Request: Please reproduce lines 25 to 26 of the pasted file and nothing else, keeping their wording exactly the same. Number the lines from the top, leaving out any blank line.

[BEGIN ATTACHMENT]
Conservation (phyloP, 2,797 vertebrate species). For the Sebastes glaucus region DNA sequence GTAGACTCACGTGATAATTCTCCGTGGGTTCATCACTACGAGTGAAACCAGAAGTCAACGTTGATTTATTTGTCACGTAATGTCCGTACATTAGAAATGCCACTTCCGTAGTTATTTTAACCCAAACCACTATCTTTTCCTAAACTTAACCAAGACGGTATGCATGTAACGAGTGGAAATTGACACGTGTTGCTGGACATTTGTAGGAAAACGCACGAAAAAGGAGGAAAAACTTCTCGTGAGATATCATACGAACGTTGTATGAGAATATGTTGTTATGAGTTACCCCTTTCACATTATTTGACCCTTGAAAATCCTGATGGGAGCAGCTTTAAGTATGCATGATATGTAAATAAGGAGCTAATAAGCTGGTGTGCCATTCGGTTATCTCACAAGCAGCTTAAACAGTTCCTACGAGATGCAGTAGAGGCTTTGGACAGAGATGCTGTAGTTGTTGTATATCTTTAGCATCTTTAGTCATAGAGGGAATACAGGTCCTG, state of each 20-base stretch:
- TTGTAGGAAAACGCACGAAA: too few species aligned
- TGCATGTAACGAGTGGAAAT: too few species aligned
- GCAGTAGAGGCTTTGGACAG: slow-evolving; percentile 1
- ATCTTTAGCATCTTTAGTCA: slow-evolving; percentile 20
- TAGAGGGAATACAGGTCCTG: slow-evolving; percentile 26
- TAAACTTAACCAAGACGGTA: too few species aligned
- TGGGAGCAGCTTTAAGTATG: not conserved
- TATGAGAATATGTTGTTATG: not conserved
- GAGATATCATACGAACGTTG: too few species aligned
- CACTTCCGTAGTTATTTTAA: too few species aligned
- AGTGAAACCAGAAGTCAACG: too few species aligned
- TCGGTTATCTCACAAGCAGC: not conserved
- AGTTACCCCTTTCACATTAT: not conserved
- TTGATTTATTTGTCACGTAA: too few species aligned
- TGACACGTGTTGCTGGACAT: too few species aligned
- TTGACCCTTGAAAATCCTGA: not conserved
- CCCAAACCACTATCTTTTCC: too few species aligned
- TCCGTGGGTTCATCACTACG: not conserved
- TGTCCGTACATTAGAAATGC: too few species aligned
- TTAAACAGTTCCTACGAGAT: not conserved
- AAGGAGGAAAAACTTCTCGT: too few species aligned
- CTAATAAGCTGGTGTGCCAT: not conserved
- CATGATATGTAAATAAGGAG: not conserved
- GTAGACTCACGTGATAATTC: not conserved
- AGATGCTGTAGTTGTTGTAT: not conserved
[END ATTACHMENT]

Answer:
- GTAGACTCACGTGATAATTC: not conserved
- AGATGCTGTAGTTGTTGTAT: not conserved